_ _ As the Egyptians had often proved false friends, so the Philistines had always been sworn enemies, to the Israel of God, and the more dangerous and vexatious for their being such near neighbours to them. They were considerably humbled in David's time, but, it seems they had got head again and were a considerable people till Nebuchadnezzar cut them off with their neighbours, which is the event here foretold. The date of this prophecy is observable; it was before Pharaoh smote Gaza. When this blow was given to Gaza by the king of Egypt is not certain, whether in his expedition against Carchemish or in his return thence, after he had slain Josiah, or when he afterwards came with design to relieve Jerusalem; but this is mentioned here to show that this word of the Lord came to Jeremiah against the Philistines when they were in their full strength and lustre, themselves and their cities in good condition, in no peril from any adversary or evil occurrent. When no disturbance of their repose was foreseen by any human probabilities, yet then Jeremiah foretold their ruin, which Pharaoh's smiting Gaza soon after would be but an earnest of, and, as it were, the beginning of sorrows to that country. It is here foretold, 1. That a foreign enemy and a very formidable one shall be brought upon them: Waters rise up out of the north, Jeremiah 47:2. Waters sometimes signify multitudes of people and nations (Revelation 17:15), sometimes great and threatening calamities (Psalms 69:1); here they signify both. They rise out of the north, whence fair weather and the wind that drives away rain are said to come; but now a terrible storm comes out of that cold climate. The Chaldean army shall overflow the land like a deluge. Probably this happened before the destruction of Jerusalem, for it should seem that in Gedaliah's time, which was just after, the army of the Chaldeans was quite withdrawn out of those parts. The country of the Philistines was but of small extent, so that it would soon be overwhelmed by so vast an army. 2. That they shall all be in a consternation upon it. The men shall have no heart to fight, but shall sit down and cry like children: All the inhabitants of the land shall howl, so that nothing but lamentation shall be heard in all places. The occasion of the fright is elegantly described, Jeremiah 47:3. Before it comes to killing and slaying, the very stamping of the horses and rattling of the chariots, when the enemy makes his approach, shall strike a terror upon the people, to such a degree that parents in their fright shall seem void of natural affection, for they shall not look back to their children, to provide for their safety, or so much as to see what becomes of them. Their hands shall be so feeble that they shall despair of carrying them off with them, and therefore they shall not care for seeing them, but leave them to take their lot; or they shall be in such a consternation that they shall quite forget even those pieces of themselves. Let none be over-fond of their children, nor dote upon them, since such distress may come that they may either wish they had none or forget that they have, and have no heart to look upon them. 3. That the country of the Philistines shall be spoiled and laid waste, and the other countries adjoining to them and in alliance with them. It is a day to spoil the Philistines, for the Lord will spoil them, Jeremiah 47:4. Note, Those whom God will spoil must needs be spoiled; for, if God be against them, who can be for them? Tyre and Zidon were strong and wealthy cities, and they used to help the Philistines in a strait, but now they shall themselves be involved in the common ruin, and God will cut off from them every helper that remains. Note, Those that trust to help from creatures will find it cut off when they most need it and will thereby be put into the utmost confusion. Who the remnant of the country of Caphtor were is uncertain, but we find that the Caphtorim were near akin to the Philistines (Genesis 10:14), and probably when their own country was destroyed such as remained came and settled with their kinsmen the Philistines, and were now spoiled with them. Some particular places are here named, Gaza, and Ashkelon, Jeremiah 47:5. Baldness has come upon them; the invaders have stripped them of all their ornaments, or they have made themselves bald in token of extreme grief, and they are cut off, with the other cities that were in the plain or valley about them. The products of their fruitful valley shall be spoiled, and made a prey of, by the conquerors. 4. That these calamities should continue long. The prophet, in the foresight of this, with his usual tenderness, asks them first (Jeremiah 47:5), How long will you cut yourselves, as men in extreme sorrow and anguish do? O how tedious will the calamity be! not only cutting, but long cutting. But he turns from the effect to the cause: They cut themselves, for the sword of the Lord cuts them. And therefore, (1.) He bespeaks that to be still (Jeremiah 47:6): O thou sword of the Lord! how long will it be ere thou be quiet? He begs it would put up itself into the scabbard, would devour no more flesh, drink no more blood. This expresses the prophet's earnest desire to see an end of the war, looking with compassion, as became a man, even upon the Philistines themselves, when their country was made desolate by the sword. Note, War is the sword of the Lord; with it he punishes the crimes of his enemies and pleads the cause of his own people. When war is once begun it often lasts long; the sword, once drawn, does not quickly find the way into the scabbard again; nay, some when they draw the sword throw away the scabbard, for they delight in war. So deplorable are the desolations of war that the blessings of peace cannot but be very desirable. O that swords might be beaten into ploughshares! (2.) Yet he gives a satisfactory account of the continuance of the war and stops the mouth of his own complaint (Jeremiah 47:7): How can it be quiet, seeing the Lord hath given it a charge against such and such places, particularly specified in its commission? There hath he appointed it. Note, [1.] The sword of war hath its charge from the Lord of hosts. Every bullet has its charge; you call them blind bullets, but they are directed by an all-seeing God. The war itself has its charge; he saith to it, Go, and it goesCome, and it comesDo this, and it does it; for he is commander-in-chief. [2.] When the sword is drawn we cannot expect it should be sheathed till it has fulfilled its charge. As the word of God, so his rod and his sword, shall accomplish that for which he sends them.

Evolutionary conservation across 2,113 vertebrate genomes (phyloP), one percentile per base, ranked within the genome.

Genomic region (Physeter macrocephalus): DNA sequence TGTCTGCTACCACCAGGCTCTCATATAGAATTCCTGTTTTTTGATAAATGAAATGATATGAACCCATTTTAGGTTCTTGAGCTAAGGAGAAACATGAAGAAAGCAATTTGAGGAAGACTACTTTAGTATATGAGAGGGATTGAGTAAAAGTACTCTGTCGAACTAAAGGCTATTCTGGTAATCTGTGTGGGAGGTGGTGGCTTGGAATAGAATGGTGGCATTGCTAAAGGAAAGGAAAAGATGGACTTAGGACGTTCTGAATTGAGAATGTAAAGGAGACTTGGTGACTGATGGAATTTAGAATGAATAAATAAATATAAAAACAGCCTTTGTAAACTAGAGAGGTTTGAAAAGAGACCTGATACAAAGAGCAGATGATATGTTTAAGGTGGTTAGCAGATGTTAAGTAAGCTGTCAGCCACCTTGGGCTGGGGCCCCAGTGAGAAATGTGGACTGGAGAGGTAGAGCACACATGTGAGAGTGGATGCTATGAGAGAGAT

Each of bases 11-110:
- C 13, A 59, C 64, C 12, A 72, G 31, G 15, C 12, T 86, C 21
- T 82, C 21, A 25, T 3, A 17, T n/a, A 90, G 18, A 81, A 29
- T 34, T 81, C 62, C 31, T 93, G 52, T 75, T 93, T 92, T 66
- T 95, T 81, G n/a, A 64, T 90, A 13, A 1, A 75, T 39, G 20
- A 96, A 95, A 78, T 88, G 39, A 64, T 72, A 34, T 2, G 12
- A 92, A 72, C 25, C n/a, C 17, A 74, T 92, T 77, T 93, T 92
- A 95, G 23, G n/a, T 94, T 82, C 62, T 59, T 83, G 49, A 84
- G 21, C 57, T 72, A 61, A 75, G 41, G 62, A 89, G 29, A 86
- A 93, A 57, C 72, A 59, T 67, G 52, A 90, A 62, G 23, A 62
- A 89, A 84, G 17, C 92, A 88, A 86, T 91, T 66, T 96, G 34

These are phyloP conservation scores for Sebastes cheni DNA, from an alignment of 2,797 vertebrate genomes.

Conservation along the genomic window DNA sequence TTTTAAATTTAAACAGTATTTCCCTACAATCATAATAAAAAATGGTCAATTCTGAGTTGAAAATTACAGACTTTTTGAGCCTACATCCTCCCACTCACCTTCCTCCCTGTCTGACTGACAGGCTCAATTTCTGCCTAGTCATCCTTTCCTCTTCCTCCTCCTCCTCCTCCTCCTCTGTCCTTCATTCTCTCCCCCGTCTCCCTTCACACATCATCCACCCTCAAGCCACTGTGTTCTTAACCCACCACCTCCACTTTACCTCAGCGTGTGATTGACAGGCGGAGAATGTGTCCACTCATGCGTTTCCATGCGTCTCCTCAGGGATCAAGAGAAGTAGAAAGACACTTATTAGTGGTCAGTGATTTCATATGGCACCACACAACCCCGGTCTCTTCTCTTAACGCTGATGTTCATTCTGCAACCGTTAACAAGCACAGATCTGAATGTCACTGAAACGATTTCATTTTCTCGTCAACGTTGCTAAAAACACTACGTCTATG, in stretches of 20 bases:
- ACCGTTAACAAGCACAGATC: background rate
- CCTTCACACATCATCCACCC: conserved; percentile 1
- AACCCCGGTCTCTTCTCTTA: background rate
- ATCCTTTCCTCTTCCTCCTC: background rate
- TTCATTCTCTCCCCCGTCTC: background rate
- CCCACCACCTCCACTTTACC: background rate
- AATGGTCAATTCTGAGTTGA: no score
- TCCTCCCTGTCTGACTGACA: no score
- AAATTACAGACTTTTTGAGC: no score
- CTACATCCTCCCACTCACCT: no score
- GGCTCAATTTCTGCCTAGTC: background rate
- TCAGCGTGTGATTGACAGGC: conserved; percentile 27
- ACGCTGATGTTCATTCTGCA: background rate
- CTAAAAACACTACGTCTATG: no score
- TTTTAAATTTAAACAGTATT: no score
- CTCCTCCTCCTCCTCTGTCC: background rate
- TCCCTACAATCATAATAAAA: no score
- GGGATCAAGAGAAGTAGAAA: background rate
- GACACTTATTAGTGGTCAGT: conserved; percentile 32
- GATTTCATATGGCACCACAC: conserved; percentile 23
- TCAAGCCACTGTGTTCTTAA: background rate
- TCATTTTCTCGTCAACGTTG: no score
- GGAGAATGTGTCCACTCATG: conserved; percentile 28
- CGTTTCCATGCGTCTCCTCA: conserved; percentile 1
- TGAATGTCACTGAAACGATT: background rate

John Wesley's Explanatory Notes